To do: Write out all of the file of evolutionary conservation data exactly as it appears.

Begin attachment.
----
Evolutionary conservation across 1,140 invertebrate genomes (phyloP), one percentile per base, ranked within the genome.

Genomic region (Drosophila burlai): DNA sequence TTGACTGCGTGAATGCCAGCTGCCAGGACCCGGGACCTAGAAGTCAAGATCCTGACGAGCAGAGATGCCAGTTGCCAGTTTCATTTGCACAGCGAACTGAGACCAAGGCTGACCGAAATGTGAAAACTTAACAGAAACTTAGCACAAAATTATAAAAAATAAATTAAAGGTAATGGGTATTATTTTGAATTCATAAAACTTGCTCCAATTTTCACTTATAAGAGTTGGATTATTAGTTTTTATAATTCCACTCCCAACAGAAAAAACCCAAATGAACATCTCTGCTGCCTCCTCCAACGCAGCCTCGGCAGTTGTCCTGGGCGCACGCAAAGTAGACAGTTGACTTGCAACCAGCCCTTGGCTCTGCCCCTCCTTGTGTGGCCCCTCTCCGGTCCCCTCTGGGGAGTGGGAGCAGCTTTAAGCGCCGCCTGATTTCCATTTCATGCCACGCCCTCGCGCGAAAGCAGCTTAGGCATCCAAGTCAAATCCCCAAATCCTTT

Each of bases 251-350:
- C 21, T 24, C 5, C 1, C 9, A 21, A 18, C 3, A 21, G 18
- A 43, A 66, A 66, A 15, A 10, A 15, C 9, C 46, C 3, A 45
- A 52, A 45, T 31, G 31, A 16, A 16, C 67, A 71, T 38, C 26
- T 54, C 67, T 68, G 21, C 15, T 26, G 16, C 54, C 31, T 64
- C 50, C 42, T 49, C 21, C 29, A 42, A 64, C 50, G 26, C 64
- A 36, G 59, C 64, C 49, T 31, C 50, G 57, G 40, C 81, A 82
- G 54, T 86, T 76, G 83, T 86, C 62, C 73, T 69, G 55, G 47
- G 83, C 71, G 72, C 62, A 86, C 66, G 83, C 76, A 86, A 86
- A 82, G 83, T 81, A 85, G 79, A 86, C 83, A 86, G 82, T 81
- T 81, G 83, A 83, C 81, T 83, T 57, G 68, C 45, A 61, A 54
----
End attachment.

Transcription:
Evolutionary conservation across 1,140 invertebrate genomes (phyloP), one percentile per base, ranked within the genome.

Genomic region (Drosophila burlai): DNA sequence TTGACTGCGTGAATGCCAGCTGCCAGGACCCGGGACCTAGAAGTCAAGATCCTGACGAGCAGAGATGCCAGTTGCCAGTTTCATTTGCACAGCGAACTGAGACCAAGGCTGACCGAAATGTGAAAACTTAACAGAAACTTAGCACAAAATTATAAAAAATAAATTAAAGGTAATGGGTATTATTTTGAATTCATAAAACTTGCTCCAATTTTCACTTATAAGAGTTGGATTATTAGTTTTTATAATTCCACTCCCAACAGAAAAAACCCAAATGAACATCTCTGCTGCCTCCTCCAACGCAGCCTCGGCAGTTGTCCTGGGCGCACGCAAAGTAGACAGTTGACTTGCAACCAGCCCTTGGCTCTGCCCCTCCTTGTGTGGCCCCTCTCCGGTCCCCTCTGGGGAGTGGGAGCAGCTTTAAGCGCCGCCTGATTTCCATTTCATGCCACGCCCTCGCGCGAAAGCAGCTTAGGCATCCAAGTCAAATCCCCAAATCCTTT

Each of bases 251-350:
- C 21, T 24, C 5, C 1, C 9, A 21, A 18, C 3, A 21, G 18
- A 43, A 66, A 66, A 15, A 10, A 15, C 9, C 46, C 3, A 45
- A 52, A 45, T 31, G 31, A 16, A 16, C 67, A 71, T 38, C 26
- T 54, C 67, T 68, G 21, C 15, T 26, G 16, C 54, C 31, T 64
- C 50, C 42, T 49, C 21, C 29, A 42, A 64, C 50, G 26, C 64
- A 36, G 59, C 64, C 49, T 31, C 50, G 57, G 40, C 81, A 82
- G 54, T 86, T 76, G 83, T 86, C 62, C 73, T 69, G 55, G 47
- G 83, C 71, G 72, C 62, A 86, C 66, G 83, C 76, A 86, A 86
- A 82, G 83, T 81, A 85, G 79, A 86, C 83, A 86, G 82, T 81
- T 81, G 83, A 83, C 81, T 83, T 57, G 68, C 45, A 61, A 54